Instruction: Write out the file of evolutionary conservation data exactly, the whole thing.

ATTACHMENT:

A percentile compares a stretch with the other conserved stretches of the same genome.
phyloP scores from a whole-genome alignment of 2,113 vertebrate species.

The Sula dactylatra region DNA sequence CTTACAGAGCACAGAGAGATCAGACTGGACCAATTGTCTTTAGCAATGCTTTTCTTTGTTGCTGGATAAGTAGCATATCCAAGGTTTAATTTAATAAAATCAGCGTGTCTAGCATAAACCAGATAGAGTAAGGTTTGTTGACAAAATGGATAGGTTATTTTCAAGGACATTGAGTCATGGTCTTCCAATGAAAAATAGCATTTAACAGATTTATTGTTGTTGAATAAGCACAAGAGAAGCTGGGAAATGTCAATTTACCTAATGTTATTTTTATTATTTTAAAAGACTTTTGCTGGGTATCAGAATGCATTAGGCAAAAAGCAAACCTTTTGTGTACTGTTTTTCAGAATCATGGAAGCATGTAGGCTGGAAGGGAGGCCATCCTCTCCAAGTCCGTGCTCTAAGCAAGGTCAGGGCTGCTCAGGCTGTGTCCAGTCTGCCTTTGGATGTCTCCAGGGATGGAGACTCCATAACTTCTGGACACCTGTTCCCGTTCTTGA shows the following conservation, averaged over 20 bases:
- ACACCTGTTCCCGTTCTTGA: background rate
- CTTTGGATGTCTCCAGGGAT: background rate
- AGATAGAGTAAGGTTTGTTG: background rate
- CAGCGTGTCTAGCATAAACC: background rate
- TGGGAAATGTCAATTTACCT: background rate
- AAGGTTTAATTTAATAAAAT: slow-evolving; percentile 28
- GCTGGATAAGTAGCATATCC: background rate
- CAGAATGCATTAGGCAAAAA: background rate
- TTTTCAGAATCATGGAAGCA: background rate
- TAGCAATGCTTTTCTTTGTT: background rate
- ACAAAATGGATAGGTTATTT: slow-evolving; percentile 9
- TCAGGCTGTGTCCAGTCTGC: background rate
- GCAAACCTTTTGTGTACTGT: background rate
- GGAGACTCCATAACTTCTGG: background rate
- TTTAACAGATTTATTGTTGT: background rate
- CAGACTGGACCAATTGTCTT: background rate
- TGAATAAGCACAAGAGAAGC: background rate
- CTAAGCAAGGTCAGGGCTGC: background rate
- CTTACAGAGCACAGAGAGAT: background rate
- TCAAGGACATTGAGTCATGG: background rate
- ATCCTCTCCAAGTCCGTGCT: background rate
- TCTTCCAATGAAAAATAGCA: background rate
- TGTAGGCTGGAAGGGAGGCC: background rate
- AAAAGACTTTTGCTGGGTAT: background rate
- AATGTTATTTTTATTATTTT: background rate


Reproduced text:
A percentile compares a stretch with the other conserved stretches of the same genome.
phyloP scores from a whole-genome alignment of 2,113 vertebrate species.

The Sula dactylatra region DNA sequence CTTACAGAGCACAGAGAGATCAGACTGGACCAATTGTCTTTAGCAATGCTTTTCTTTGTTGCTGGATAAGTAGCATATCCAAGGTTTAATTTAATAAAATCAGCGTGTCTAGCATAAACCAGATAGAGTAAGGTTTGTTGACAAAATGGATAGGTTATTTTCAAGGACATTGAGTCATGGTCTTCCAATGAAAAATAGCATTTAACAGATTTATTGTTGTTGAATAAGCACAAGAGAAGCTGGGAAATGTCAATTTACCTAATGTTATTTTTATTATTTTAAAAGACTTTTGCTGGGTATCAGAATGCATTAGGCAAAAAGCAAACCTTTTGTGTACTGTTTTTCAGAATCATGGAAGCATGTAGGCTGGAAGGGAGGCCATCCTCTCCAAGTCCGTGCTCTAAGCAAGGTCAGGGCTGCTCAGGCTGTGTCCAGTCTGCCTTTGGATGTCTCCAGGGATGGAGACTCCATAACTTCTGGACACCTGTTCCCGTTCTTGA shows the following conservation, averaged over 20 bases:
- ACACCTGTTCCCGTTCTTGA: background rate
- CTTTGGATGTCTCCAGGGAT: background rate
- AGATAGAGTAAGGTTTGTTG: background rate
- CAGCGTGTCTAGCATAAACC: background rate
- TGGGAAATGTCAATTTACCT: background rate
- AAGGTTTAATTTAATAAAAT: slow-evolving; percentile 28
- GCTGGATAAGTAGCATATCC: background rate
- CAGAATGCATTAGGCAAAAA: background rate
- TTTTCAGAATCATGGAAGCA: background rate
- TAGCAATGCTTTTCTTTGTT: background rate
- ACAAAATGGATAGGTTATTT: slow-evolving; percentile 9
- TCAGGCTGTGTCCAGTCTGC: background rate
- GCAAACCTTTTGTGTACTGT: background rate
- GGAGACTCCATAACTTCTGG: background rate
- TTTAACAGATTTATTGTTGT: background rate
- CAGACTGGACCAATTGTCTT: background rate
- TGAATAAGCACAAGAGAAGC: background rate
- CTAAGCAAGGTCAGGGCTGC: background rate
- CTTACAGAGCACAGAGAGAT: background rate
- TCAAGGACATTGAGTCATGG: background rate
- ATCCTCTCCAAGTCCGTGCT: background rate
- TCTTCCAATGAAAAATAGCA: background rate
- TGTAGGCTGGAAGGGAGGCC: background rate
- AAAAGACTTTTGCTGGGTAT: background rate
- AATGTTATTTTTATTATTTT: background rate